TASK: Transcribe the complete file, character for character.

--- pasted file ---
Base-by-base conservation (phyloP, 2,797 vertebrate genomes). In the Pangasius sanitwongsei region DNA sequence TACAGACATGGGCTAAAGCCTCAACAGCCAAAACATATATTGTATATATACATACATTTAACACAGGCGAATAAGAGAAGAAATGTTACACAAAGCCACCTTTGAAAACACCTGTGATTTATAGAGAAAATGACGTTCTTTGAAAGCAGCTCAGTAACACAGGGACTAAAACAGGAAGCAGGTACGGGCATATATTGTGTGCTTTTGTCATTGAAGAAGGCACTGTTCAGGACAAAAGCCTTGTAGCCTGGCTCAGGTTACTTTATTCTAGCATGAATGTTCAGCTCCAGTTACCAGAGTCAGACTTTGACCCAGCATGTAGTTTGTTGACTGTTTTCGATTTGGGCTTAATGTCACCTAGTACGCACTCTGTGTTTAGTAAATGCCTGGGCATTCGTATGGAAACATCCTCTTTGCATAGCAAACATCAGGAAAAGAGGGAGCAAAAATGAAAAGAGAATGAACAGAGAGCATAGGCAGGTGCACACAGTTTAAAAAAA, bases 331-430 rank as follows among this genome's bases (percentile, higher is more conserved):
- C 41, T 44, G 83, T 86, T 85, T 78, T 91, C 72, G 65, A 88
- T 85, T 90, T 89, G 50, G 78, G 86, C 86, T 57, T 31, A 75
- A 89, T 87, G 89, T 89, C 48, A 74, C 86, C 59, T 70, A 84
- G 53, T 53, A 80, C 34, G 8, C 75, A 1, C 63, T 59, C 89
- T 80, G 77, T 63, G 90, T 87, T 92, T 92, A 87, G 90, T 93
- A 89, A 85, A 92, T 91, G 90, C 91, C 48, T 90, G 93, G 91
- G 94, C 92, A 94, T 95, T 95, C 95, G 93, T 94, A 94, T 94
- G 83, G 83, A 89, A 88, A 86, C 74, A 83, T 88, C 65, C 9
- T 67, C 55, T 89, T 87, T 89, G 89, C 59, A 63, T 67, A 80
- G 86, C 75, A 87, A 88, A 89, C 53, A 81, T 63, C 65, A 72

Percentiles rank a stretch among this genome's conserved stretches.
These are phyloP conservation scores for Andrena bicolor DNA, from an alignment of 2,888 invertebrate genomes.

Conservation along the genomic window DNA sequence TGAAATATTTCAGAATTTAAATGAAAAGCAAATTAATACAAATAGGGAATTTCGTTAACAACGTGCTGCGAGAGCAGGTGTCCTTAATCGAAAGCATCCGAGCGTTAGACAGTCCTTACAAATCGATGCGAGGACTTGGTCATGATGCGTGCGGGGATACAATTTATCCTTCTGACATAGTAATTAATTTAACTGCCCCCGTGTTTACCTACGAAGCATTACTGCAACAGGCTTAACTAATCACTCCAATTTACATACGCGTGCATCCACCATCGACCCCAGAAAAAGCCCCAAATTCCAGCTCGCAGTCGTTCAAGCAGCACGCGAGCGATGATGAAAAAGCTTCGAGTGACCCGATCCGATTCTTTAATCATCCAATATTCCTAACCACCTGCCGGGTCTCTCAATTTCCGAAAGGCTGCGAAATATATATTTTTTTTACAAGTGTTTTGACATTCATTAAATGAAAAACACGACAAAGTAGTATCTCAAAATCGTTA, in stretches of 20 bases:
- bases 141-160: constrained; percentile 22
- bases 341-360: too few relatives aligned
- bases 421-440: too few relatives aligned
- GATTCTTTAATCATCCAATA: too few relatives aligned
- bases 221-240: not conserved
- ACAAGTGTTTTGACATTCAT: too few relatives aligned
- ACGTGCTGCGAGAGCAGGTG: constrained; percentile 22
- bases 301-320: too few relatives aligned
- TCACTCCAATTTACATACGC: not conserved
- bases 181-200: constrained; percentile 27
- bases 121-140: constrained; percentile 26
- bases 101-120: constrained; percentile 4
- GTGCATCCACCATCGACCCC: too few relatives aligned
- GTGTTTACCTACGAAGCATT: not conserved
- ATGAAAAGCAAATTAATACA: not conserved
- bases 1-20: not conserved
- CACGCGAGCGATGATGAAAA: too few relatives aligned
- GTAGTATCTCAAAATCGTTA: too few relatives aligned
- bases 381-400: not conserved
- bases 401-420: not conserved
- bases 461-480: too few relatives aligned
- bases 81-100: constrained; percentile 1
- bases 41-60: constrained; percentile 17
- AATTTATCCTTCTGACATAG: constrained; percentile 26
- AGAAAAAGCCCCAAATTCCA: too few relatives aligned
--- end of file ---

Base-by-base conservation (phyloP, 2,797 vertebrate genomes). In the Pangasius sanitwongsei region DNA sequence TACAGACATGGGCTAAAGCCTCAACAGCCAAAACATATATTGTATATATACATACATTTAACACAGGCGAATAAGAGAAGAAATGTTACACAAAGCCACCTTTGAAAACACCTGTGATTTATAGAGAAAATGACGTTCTTTGAAAGCAGCTCAGTAACACAGGGACTAAAACAGGAAGCAGGTACGGGCATATATTGTGTGCTTTTGTCATTGAAGAAGGCACTGTTCAGGACAAAAGCCTTGTAGCCTGGCTCAGGTTACTTTATTCTAGCATGAATGTTCAGCTCCAGTTACCAGAGTCAGACTTTGACCCAGCATGTAGTTTGTTGACTGTTTTCGATTTGGGCTTAATGTCACCTAGTACGCACTCTGTGTTTAGTAAATGCCTGGGCATTCGTATGGAAACATCCTCTTTGCATAGCAAACATCAGGAAAAGAGGGAGCAAAAATGAAAAGAGAATGAACAGAGAGCATAGGCAGGTGCACACAGTTTAAAAAAA, bases 331-430 rank as follows among this genome's bases (percentile, higher is more conserved):
- C 41, T 44, G 83, T 86, T 85, T 78, T 91, C 72, G 65, A 88
- T 85, T 90, T 89, G 50, G 78, G 86, C 86, T 57, T 31, A 75
- A 89, T 87, G 89, T 89, C 48, A 74, C 86, C 59, T 70, A 84
- G 53, T 53, A 80, C 34, G 8, C 75, A 1, C 63, T 59, C 89
- T 80, G 77, T 63, G 90, T 87, T 92, T 92, A 87, G 90, T 93
- A 89, A 85, A 92, T 91, G 90, C 91, C 48, T 90, G 93, G 91
- G 94, C 92, A 94, T 95, T 95, C 95, G 93, T 94, A 94, T 94
- G 83, G 83, A 89, A 88, A 86, C 74, A 83, T 88, C 65, C 9
- T 67, C 55, T 89, T 87, T 89, G 89, C 59, A 63, T 67, A 80
- G 86, C 75, A 87, A 88, A 89, C 53, A 81, T 63, C 65, A 72

Percentiles rank a stretch among this genome's conserved stretches.
These are phyloP conservation scores for Andrena bicolor DNA, from an alignment of 2,888 invertebrate genomes.

Conservation along the genomic window DNA sequence TGAAATATTTCAGAATTTAAATGAAAAGCAAATTAATACAAATAGGGAATTTCGTTAACAACGTGCTGCGAGAGCAGGTGTCCTTAATCGAAAGCATCCGAGCGTTAGACAGTCCTTACAAATCGATGCGAGGACTTGGTCATGATGCGTGCGGGGATACAATTTATCCTTCTGACATAGTAATTAATTTAACTGCCCCCGTGTTTACCTACGAAGCATTACTGCAACAGGCTTAACTAATCACTCCAATTTACATACGCGTGCATCCACCATCGACCCCAGAAAAAGCCCCAAATTCCAGCTCGCAGTCGTTCAAGCAGCACGCGAGCGATGATGAAAAAGCTTCGAGTGACCCGATCCGATTCTTTAATCATCCAATATTCCTAACCACCTGCCGGGTCTCTCAATTTCCGAAAGGCTGCGAAATATATATTTTTTTTACAAGTGTTTTGACATTCATTAAATGAAAAACACGACAAAGTAGTATCTCAAAATCGTTA, in stretches of 20 bases:
- bases 141-160: constrained; percentile 22
- bases 341-360: too few relatives aligned
- bases 421-440: too few relatives aligned
- GATTCTTTAATCATCCAATA: too few relatives aligned
- bases 221-240: not conserved
- ACAAGTGTTTTGACATTCAT: too few relatives aligned
- ACGTGCTGCGAGAGCAGGTG: constrained; percentile 22
- bases 301-320: too few relatives aligned
- TCACTCCAATTTACATACGC: not conserved
- bases 181-200: constrained; percentile 27
- bases 121-140: constrained; percentile 26
- bases 101-120: constrained; percentile 4
- GTGCATCCACCATCGACCCC: too few relatives aligned
- GTGTTTACCTACGAAGCATT: not conserved
- ATGAAAAGCAAATTAATACA: not conserved
- bases 1-20: not conserved
- CACGCGAGCGATGATGAAAA: too few relatives aligned
- GTAGTATCTCAAAATCGTTA: too few relatives aligned
- bases 381-400: not conserved
- bases 401-420: not conserved
- bases 461-480: too few relatives aligned
- bases 81-100: constrained; percentile 1
- bases 41-60: constrained; percentile 17
- AATTTATCCTTCTGACATAG: constrained; percentile 26
- AGAAAAAGCCCCAAATTCCA: too few relatives aligned